Monday, June 27, 2011

Special leave watch: R v Guariglia

I've previously blogged about R v Guariglia [2010] VSCA 343, critical of the majority's decision to allow the appeal and its reasoning. It seems that the DPP was also unhappy with the decision, as the Crown recently sought special leave to appeal the decision (transcript here). Regretably, the High Court knocked back the application, holding that it was not a suitable vehicle and there were insufficient prospects of success.

On reading the transcript, there don't appear to be many indications of what the High Court thinks about the general issues in the case. The questions that were asked involved:
  • an indication of scepticism about any practice of the judge referring to the strength of Crown case;
  • a recognition that the issue relates to the free choice of plea;
  • an inquiry whether this was a test case;
  • an inquiry about the current status of the accused and whether he was serving time on other matters.
I must say that the DPP's argument that this was all about case management in criminal trials is a bit of a reach. I suspect that it was necessary to formulate the case that way in order to meet the general importance requirement for special leave. It did, however, invite the view that the trial judge's purpose was to pressure the accused to plead guilty, so as to get rid of the proceeding. And that view of the trial judge's actions plays into the position taken by the majority from the Court of Appeal that judicial statements about discounts on a guilty plea and the strength of the Crown case deprive a person of a free choice of plea.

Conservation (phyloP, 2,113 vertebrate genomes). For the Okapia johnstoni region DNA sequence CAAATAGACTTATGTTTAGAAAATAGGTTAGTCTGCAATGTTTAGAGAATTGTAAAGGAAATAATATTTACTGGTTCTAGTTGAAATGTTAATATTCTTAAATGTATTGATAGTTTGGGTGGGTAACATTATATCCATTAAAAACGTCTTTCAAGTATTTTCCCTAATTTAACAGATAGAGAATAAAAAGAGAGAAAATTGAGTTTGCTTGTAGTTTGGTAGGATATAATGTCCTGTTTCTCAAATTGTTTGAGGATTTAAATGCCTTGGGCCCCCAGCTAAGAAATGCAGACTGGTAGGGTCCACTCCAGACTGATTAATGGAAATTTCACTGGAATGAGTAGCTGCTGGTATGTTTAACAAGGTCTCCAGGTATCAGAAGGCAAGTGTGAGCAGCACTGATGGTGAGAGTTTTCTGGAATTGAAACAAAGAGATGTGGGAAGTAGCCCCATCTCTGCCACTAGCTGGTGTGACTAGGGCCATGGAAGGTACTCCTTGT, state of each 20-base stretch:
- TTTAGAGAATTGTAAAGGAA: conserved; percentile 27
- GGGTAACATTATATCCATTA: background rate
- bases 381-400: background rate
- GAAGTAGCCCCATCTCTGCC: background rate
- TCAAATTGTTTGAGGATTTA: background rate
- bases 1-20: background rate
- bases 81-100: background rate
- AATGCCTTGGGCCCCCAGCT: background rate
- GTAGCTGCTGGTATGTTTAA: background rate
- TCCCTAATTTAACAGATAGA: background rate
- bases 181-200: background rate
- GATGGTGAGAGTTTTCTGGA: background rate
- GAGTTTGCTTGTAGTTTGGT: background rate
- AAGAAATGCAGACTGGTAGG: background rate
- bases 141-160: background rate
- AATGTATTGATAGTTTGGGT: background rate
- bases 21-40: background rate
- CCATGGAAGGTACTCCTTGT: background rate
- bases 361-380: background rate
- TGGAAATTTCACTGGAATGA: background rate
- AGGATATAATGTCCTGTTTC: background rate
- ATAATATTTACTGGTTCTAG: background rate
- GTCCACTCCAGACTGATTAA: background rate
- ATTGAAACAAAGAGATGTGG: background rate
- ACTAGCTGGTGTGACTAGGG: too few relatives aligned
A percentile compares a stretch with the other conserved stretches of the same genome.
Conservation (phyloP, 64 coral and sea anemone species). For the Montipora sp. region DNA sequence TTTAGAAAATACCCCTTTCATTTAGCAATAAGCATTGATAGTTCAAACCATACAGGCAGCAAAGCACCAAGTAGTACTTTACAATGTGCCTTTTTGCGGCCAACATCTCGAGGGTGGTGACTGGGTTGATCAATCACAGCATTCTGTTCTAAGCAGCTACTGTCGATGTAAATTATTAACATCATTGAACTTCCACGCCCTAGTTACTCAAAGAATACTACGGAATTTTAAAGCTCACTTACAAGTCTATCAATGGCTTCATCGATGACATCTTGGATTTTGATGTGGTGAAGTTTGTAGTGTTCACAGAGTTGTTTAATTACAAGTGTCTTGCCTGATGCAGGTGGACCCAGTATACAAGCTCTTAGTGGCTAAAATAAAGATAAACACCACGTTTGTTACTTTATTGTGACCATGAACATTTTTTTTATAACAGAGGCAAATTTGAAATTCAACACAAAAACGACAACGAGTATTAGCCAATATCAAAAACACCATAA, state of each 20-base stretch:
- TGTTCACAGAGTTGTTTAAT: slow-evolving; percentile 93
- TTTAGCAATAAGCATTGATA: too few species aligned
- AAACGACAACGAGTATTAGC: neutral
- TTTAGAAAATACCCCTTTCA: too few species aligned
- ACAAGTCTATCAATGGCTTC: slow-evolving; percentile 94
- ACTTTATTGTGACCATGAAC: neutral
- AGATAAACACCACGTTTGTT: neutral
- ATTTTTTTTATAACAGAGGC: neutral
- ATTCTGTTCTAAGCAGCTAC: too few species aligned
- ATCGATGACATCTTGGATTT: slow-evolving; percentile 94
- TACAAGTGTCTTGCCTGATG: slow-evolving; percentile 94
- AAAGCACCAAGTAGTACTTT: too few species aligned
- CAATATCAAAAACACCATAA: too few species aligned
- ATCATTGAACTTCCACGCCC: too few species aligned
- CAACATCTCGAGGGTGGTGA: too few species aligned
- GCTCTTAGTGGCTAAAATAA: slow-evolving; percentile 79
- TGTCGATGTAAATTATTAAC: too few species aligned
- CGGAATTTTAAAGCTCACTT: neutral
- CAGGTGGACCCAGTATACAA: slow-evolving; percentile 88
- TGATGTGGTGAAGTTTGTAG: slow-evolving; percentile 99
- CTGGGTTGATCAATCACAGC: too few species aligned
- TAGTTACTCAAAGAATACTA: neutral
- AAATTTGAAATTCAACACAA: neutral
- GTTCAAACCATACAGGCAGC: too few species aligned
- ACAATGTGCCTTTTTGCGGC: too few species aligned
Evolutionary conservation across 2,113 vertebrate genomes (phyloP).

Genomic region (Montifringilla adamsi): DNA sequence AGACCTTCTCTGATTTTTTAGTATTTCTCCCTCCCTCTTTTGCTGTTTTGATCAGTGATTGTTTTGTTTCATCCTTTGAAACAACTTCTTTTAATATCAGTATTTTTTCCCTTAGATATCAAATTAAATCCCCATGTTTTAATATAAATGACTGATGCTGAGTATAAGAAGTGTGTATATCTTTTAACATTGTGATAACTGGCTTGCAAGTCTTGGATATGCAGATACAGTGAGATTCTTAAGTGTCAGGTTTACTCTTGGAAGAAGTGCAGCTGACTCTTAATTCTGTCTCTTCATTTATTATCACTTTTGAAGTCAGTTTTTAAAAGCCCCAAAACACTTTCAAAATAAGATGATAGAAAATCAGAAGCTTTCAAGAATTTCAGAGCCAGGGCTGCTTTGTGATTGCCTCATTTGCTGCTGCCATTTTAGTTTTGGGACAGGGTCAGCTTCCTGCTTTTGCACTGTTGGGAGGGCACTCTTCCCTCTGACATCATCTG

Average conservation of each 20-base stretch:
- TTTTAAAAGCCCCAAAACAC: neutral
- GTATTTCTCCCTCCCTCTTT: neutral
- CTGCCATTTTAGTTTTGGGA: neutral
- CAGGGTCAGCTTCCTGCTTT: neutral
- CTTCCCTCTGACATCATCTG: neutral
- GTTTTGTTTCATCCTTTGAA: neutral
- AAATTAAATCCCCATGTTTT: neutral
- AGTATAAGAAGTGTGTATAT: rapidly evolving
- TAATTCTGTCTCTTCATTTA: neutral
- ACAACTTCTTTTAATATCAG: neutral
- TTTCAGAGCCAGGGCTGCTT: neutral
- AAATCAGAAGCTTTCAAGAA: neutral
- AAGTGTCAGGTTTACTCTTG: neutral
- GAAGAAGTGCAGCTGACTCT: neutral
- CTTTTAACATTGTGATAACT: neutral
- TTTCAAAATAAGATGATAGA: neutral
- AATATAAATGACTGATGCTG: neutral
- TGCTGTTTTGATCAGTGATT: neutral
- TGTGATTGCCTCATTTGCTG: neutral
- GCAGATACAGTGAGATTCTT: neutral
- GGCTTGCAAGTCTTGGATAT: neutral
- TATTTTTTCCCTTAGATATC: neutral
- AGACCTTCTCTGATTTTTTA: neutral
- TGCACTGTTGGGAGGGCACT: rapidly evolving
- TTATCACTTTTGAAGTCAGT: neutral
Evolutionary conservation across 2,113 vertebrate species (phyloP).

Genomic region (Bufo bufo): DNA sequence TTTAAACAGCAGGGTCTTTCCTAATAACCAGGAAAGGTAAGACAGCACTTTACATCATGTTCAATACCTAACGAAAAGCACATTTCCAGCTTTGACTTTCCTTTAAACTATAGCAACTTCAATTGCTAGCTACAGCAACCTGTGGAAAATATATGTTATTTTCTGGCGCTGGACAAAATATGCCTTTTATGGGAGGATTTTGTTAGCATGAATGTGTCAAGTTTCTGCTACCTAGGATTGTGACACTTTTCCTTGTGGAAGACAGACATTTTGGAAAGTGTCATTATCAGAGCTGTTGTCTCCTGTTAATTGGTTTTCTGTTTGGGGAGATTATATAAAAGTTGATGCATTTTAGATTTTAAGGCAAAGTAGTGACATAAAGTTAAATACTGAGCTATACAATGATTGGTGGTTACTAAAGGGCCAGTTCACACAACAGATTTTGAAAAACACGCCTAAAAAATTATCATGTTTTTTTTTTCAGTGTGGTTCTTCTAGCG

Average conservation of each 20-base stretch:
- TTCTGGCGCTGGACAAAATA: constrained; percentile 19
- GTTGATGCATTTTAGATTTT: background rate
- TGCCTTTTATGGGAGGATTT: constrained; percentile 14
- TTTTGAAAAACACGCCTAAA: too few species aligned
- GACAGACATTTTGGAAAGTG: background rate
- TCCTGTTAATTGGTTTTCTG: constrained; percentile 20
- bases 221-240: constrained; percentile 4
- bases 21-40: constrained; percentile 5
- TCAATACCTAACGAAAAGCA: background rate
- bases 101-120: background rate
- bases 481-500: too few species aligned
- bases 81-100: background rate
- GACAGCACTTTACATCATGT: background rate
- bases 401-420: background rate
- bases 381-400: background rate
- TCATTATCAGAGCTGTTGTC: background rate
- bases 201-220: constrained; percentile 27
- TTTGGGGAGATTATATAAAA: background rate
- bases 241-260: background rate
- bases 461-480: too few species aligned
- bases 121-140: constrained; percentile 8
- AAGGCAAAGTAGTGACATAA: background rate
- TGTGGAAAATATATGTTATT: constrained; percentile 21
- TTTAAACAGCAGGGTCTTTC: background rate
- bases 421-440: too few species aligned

Encouraging guilty pleas certainly is a way to economically resolve the business of the court and, to that extent, could be part of good case management. But where do you draw the line between proper case management and improper pressure to forfeit the right to put the prosecution to its proof? The difficulties I see with Guariglia are not the sort of "big picture" issues that would attract special leave. Instead, they relate to the court's presumption that the plea was involuntary despite the evidence that the accused was represented by competent counsel and was well able to protect his interests (as shown in his insistence that the Crown drop forfeiture proceedings against his car in exchange for the plea of guilty).

The long term effect of Guariglia are hard to predict. If the County Court adopts a cautious approach to the issues raised by the case, then judicial statements about the guilty plea discount will disappear from case management hearings, along with any preliminary thoughts about the strength of the Crown case. An intermediate step would be to continue to refer to guilty plea discounts, but omit any statements about the Crown case. In each case, the combined effect of the Court of Appeal's decision and the refusal of special leave will likely leave County Court judges more cautious about making any statements that might sway the accused's decisions regarding the plea.

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